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Ben Hilburn 39a002e68a
Merge pull request #134 from gmabey/master
6 days ago
extensions Added SigMF extensions. 2 years ago
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.gitignore new i/o methods for annotations & samples; +python3 2 years ago Adding the GNU Radio Code of Conduct to the repository. 2 years ago ordered metadata; improved setup; better use cases in readme 10 months ago resolves #121 consistent with comments 1 week ago
setup.cfg Add a more robust testing framework 4 years ago Adding gui to sigmf that allows users to add captures and save/load/edit archive files. 8 months ago Merge pull request #128 from jacobagilbert/fix_68_allow_freq_based_annotations 1 week ago
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Signal Metadata Format (SigMF)

Welcome to the SigMF project! The SigMF specification document is the file in this repository:

SigMF: Signal Metadata Format Specification


Sharing sets of recorded signal data is an important part of science and engineering. It enables multiple parties to collaborate, is often a necessary part of reproducing scientific results (a requirement of scientific rigor), and enables sharing data with those who do not have direct access to the equipment required to capture it.

Unfortunately, these datasets have historically not been very portable, and there is not an agreed upon method of sharing metadata descriptions of the recorded data itself. This is the problem that SigMF solves.

By providing a standard way to describe data recordings, SigMF facilitates the sharing of data, prevents the "bitrot" of datasets wherein details of the capture are lost over time, and makes it possible for different tools to operate on the same dataset, thus enabling data portability between tools and workflows.

(Taken from the Introduction of the specification document.)


The SigMF standards effort is organized entirely within this Github repository. Questions, suggestions, bug reports, etc., are discussed in the issue tracker. Changes to the specification only occur through Pull Requests.

This ensures that the history and background of all discussions and changes are maintained for posterity.

Anyone is welcome to get involved - indeed, the more people involved in the discussions, the more useful the standard is likely to be.

Getting Started

This module can be installed the typical way:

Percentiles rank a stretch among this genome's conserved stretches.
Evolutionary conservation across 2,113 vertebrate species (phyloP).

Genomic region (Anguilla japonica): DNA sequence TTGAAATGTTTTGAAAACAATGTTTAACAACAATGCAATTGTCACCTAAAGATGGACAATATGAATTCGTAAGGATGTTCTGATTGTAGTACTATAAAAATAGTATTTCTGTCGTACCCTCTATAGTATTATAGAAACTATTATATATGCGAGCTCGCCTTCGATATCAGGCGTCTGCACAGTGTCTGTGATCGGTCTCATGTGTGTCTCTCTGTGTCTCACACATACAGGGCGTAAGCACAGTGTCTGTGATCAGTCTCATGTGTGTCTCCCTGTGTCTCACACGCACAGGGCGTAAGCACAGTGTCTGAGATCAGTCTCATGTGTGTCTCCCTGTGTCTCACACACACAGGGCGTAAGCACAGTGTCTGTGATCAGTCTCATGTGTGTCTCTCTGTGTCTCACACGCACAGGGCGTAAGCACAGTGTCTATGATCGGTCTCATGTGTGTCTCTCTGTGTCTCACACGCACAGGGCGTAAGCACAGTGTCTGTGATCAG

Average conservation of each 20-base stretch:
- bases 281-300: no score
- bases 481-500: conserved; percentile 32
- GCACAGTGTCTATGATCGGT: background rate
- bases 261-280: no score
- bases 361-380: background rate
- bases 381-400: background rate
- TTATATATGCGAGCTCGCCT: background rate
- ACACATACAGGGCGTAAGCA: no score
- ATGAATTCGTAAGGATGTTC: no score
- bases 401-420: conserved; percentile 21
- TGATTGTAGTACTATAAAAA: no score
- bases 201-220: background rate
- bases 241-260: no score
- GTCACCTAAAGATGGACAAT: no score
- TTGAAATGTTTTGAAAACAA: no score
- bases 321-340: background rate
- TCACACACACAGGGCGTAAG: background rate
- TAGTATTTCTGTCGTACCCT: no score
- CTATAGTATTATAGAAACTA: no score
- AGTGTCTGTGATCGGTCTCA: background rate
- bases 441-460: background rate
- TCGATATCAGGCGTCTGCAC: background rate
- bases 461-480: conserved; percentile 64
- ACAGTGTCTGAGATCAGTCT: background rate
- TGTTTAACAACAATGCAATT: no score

pip install .

Use Cases

Load a SigMF dataset; read its annotation, metadata, and samples

from sigmf import SigMFFile, sigmffile

# Load a dataset
filename = 'example.sigmf-meta' # extension is optional
signal = sigmffile.fromfile(filename)

# Get some metadata and all annotations
sample_rate = signal.get_global_field(SigMFFile.SAMPLE_RATE_KEY)
sample_count = signal.sample_count
signal_duration = sample_count / sample_rate
annotations = signal.get_annotations()

# Iterate over annotations
for adx, annotation in enumerate(annotations):
    annotation_start_idx = annotation[SigMFFile.START_INDEX_KEY]
    annotation_length = annotation[SigMFFile.LENGTH_INDEX_KEY]
    annotation_comment = annotation.get(SigMFFile.COMMENT_KEY, "[annotation {}]".format(adx))

    # Get capture info associated with the start of annotation
    capture = signal.get_capture_info(annotation_start_idx)
    freq_center = capture.get(SigMFFile.FREQUENCY_KEY, 0)
    freq_min = freq_center - 0.5*sample_rate
    freq_max = freq_center + 0.5*sample_rate

    # Get frequency edges of annotation (default to edges of capture)
    freq_start = annotation.get(SigMFFile.FLO_KEY)
    freq_stop = annotation.get(SigMFFile.FHI_KEY)

    # Get the samples corresponding to annotation
    samples = signal.read_samples(annotation_start_idx, annotation_length)

Write a SigMF file from a numpy array

import datetime as dt
from sigmf import SigMFFile

# suppose we have an complex timeseries signal
data = np.zeros(1024, dtype=np.complex64)

# write those samples to file in cf32_le

# create the metadata
meta = SigMFFile(
    data_file='example.sigmf-data', # extension is optional
    global_info = {
        SigMFFile.DATATYPE_KEY: 'cf32_le',
        SigMFFile.SAMPLE_RATE_KEY: 48000,
        SigMFFile.AUTHOR_KEY: '',
        SigMFFile.DESCRIPTION_KEY: 'All zero example file.',
        SigMFFile.VERSION_KEY: sigmf.__version__,

# create a capture key at time index 0
meta.add_capture(0, metadata={
    SigMFFile.FREQUENCY_KEY: 915000000,
    SigMFFile.DATETIME_KEY: dt.datetime.utcnow().isoformat()+'Z',

# add an annotation at sample 100 with length 200 & 10 KHz width
meta.add_annotation(100, 200, metadata = {
    SigMFFile.FLO_KEY: 914995000.0,
    SigMFFile.FHI_KEY: 915005000.0,
    SigMFFile.COMMENT_KEY: 'example annotation',

# check for mistakes & write to disk
assert meta.validate()
meta.tofile('example.sigmf-meta') # extension is optional

Frequently Asked Questions

Is this a GNU Radio effort?

No, this is not a GNU Radio-specific effort. It is hosted under the GNU Radio Github account because this effort first emerged from a group of GNU Radio core developers, but the goal of the project to provide a standard that will be useful to anyone and everyone, regardless of tool or workflow.

Is this specific to wireless communications?

No, similar to the response, above, the goal is to create something that is generally applicable to signal processing, regardless of whether or not the application is communications related.

It seems like some issues take a long time to resolve?

Yes, and in most cases this is by design. Since the goal of this project is create a broadly useful standards document, it is in our best interest to make sure we gather and consider as many opinions as possible, and produce the clearest and most exact language possible. This necessarily requires extreme attention to detail and diligence.